The violence, when it does come, is grimly realistic and more shocking for that.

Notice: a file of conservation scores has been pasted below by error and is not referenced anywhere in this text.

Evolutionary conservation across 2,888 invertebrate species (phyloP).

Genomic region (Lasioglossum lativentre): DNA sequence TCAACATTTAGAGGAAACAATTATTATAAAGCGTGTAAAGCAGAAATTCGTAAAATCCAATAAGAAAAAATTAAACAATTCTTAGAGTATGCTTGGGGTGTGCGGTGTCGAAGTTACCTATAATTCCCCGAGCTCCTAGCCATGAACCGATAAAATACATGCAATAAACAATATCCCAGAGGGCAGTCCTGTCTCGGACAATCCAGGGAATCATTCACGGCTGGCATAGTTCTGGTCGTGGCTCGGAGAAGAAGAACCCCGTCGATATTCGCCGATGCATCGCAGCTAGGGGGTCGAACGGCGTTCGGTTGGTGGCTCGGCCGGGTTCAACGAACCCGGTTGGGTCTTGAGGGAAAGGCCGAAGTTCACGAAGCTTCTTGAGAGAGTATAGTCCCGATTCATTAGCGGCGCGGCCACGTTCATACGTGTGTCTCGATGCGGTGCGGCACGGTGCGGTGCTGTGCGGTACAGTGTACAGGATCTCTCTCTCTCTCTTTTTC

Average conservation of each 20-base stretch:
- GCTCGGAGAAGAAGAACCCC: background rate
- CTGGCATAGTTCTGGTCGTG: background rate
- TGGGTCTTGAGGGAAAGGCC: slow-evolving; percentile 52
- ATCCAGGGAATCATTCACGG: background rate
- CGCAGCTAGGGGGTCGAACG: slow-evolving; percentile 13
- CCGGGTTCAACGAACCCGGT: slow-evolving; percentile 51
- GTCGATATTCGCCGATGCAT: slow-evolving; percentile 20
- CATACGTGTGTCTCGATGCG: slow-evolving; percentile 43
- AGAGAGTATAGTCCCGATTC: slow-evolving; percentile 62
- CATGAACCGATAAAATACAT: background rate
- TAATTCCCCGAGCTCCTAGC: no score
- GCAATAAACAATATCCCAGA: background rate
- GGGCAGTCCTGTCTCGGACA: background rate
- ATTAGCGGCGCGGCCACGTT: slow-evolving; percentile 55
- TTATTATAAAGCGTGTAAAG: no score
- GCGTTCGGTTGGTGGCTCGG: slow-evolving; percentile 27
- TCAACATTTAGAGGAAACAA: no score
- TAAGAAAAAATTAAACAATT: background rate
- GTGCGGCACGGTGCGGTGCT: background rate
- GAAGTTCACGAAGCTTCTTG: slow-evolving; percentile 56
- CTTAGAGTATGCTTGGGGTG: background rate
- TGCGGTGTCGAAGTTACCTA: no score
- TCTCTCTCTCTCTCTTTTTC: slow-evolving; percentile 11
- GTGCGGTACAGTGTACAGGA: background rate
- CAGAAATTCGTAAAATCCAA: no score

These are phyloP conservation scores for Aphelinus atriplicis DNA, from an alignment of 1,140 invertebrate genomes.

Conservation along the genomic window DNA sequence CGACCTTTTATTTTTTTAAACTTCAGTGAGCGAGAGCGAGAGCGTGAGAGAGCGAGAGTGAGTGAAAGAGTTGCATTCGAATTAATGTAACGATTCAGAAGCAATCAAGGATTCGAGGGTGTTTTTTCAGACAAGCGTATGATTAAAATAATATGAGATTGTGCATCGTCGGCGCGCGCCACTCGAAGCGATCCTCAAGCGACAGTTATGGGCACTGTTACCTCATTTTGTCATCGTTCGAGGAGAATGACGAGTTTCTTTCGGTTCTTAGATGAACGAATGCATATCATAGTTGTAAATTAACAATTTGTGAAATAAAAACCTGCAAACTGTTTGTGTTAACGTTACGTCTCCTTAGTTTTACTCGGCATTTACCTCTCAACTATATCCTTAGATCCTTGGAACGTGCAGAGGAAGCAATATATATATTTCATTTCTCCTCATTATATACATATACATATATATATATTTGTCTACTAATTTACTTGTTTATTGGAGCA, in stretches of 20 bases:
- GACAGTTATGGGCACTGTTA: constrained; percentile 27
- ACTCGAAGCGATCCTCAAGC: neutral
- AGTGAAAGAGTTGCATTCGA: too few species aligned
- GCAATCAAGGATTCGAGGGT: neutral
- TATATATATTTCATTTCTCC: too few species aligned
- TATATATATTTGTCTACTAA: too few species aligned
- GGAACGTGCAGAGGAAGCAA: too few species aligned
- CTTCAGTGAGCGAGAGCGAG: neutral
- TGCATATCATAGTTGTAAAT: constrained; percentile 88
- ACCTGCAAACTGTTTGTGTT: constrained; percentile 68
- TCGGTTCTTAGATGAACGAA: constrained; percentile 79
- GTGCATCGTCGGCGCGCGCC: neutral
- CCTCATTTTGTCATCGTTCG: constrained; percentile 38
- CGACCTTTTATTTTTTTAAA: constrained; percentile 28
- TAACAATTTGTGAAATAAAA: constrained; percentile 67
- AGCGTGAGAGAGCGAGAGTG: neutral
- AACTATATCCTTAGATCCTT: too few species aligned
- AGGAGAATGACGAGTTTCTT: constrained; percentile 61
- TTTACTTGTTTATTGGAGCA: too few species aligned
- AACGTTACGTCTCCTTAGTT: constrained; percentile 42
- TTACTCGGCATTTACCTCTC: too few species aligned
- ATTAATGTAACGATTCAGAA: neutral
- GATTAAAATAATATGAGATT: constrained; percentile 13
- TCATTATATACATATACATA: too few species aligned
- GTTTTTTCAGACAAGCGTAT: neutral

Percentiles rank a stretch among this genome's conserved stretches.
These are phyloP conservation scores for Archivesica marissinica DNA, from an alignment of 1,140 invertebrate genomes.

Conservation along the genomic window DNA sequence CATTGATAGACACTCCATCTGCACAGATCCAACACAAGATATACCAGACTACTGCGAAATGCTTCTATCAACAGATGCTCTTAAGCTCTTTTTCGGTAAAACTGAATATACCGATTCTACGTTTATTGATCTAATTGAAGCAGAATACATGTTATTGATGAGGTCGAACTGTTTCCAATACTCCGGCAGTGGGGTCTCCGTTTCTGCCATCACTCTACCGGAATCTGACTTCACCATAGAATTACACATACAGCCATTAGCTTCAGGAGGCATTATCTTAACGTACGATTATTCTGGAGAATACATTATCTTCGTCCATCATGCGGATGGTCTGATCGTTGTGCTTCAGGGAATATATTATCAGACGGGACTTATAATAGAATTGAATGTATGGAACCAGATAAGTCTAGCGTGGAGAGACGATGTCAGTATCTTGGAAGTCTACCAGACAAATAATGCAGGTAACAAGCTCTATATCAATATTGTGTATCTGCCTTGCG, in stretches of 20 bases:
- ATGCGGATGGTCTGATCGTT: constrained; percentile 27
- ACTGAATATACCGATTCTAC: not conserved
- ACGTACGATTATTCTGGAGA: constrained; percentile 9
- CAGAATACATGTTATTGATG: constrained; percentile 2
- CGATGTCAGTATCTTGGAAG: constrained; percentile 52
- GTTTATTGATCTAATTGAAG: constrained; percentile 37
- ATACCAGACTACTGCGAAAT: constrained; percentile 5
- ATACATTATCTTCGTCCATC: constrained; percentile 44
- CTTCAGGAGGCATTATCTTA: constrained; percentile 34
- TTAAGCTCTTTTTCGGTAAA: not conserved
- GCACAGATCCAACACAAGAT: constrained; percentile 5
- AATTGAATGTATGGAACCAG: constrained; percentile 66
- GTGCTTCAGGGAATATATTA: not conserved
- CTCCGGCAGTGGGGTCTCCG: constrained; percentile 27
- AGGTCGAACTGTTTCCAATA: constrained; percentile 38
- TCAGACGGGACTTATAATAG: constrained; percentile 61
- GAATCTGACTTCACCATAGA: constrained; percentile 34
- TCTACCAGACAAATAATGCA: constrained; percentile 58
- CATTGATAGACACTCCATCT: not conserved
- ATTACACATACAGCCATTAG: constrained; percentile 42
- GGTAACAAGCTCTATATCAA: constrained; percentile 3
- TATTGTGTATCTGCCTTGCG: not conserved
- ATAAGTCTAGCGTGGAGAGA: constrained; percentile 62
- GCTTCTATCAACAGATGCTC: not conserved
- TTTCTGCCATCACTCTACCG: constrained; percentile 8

Three teenagers (the quiet one, the Lothario and the clever one) take a pre-college road trip to over the Mexican border. When they get bored in the city, they head out to the countryside in search of a party, but end up finding more than they bargained for. The set-up is as hackneyed as it gets, but Borderland manages to stay a cut above the usual slasher fare. This is partly because the three leads manage to turn what could have been central casting cliches into characters it's possible to care about, but it's also thanks to the screenwriter and director Zev Berman's deft handling of his first horror film. We know what's in store for the boys because we've already seen it happen to a Mexican policeman in the opening scenes of the film. This knowledge planted, Berman is sparing with the gore in the first half of the film, letting the tension build and the characters develop. The violence, when it does come, is grimly realistic and more shocking for that. The film is also, as the title suggests, about borders - between countries, between good and evil, between right and wrong - and how crossing them can be easier than coming back. While it would be a stretch to claim it says anything profound, it does manage to raise at least a few ideas along with the goose bumps.